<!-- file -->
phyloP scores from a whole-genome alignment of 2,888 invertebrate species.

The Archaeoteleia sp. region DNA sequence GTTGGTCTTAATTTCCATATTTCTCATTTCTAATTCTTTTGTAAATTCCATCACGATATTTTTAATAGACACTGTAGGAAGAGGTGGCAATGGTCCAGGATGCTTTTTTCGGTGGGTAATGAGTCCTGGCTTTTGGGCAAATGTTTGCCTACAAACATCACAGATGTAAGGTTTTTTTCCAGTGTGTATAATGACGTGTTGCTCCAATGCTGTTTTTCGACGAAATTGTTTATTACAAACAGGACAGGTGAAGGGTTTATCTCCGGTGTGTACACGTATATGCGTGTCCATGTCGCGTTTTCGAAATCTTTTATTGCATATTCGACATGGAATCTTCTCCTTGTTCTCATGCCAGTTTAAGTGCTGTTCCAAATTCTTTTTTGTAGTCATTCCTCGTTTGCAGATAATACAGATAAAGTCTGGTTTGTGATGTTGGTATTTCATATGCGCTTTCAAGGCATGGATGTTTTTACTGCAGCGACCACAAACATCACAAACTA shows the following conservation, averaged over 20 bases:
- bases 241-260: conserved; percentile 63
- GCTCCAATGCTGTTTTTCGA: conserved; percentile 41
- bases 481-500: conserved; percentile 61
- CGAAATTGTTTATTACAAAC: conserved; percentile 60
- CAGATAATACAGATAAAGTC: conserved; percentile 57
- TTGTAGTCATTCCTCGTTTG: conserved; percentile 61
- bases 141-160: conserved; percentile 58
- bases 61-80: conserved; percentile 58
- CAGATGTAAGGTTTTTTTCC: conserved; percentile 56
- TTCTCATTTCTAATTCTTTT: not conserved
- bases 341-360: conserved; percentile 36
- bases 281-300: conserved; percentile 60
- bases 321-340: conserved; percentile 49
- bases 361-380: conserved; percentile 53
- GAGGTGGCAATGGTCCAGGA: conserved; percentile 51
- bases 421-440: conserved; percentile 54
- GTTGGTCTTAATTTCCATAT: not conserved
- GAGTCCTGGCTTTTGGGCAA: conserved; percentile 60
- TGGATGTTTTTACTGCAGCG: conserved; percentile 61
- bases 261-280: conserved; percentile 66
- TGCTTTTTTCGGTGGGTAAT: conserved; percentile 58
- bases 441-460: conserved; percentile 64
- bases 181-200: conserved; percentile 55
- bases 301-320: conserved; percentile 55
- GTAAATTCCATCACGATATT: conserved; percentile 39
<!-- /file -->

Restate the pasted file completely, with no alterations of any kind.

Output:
phyloP scores from a whole-genome alignment of 2,888 invertebrate species.

The Archaeoteleia sp. region DNA sequence GTTGGTCTTAATTTCCATATTTCTCATTTCTAATTCTTTTGTAAATTCCATCACGATATTTTTAATAGACACTGTAGGAAGAGGTGGCAATGGTCCAGGATGCTTTTTTCGGTGGGTAATGAGTCCTGGCTTTTGGGCAAATGTTTGCCTACAAACATCACAGATGTAAGGTTTTTTTCCAGTGTGTATAATGACGTGTTGCTCCAATGCTGTTTTTCGACGAAATTGTTTATTACAAACAGGACAGGTGAAGGGTTTATCTCCGGTGTGTACACGTATATGCGTGTCCATGTCGCGTTTTCGAAATCTTTTATTGCATATTCGACATGGAATCTTCTCCTTGTTCTCATGCCAGTTTAAGTGCTGTTCCAAATTCTTTTTTGTAGTCATTCCTCGTTTGCAGATAATACAGATAAAGTCTGGTTTGTGATGTTGGTATTTCATATGCGCTTTCAAGGCATGGATGTTTTTACTGCAGCGACCACAAACATCACAAACTA shows the following conservation, averaged over 20 bases:
- bases 241-260: conserved; percentile 63
- GCTCCAATGCTGTTTTTCGA: conserved; percentile 41
- bases 481-500: conserved; percentile 61
- CGAAATTGTTTATTACAAAC: conserved; percentile 60
- CAGATAATACAGATAAAGTC: conserved; percentile 57
- TTGTAGTCATTCCTCGTTTG: conserved; percentile 61
- bases 141-160: conserved; percentile 58
- bases 61-80: conserved; percentile 58
- CAGATGTAAGGTTTTTTTCC: conserved; percentile 56
- TTCTCATTTCTAATTCTTTT: not conserved
- bases 341-360: conserved; percentile 36
- bases 281-300: conserved; percentile 60
- bases 321-340: conserved; percentile 49
- bases 361-380: conserved; percentile 53
- GAGGTGGCAATGGTCCAGGA: conserved; percentile 51
- bases 421-440: conserved; percentile 54
- GTTGGTCTTAATTTCCATAT: not conserved
- GAGTCCTGGCTTTTGGGCAA: conserved; percentile 60
- TGGATGTTTTTACTGCAGCG: conserved; percentile 61
- bases 261-280: conserved; percentile 66
- TGCTTTTTTCGGTGGGTAAT: conserved; percentile 58
- bases 441-460: conserved; percentile 64
- bases 181-200: conserved; percentile 55
- bases 301-320: conserved; percentile 55
- GTAAATTCCATCACGATATT: conserved; percentile 39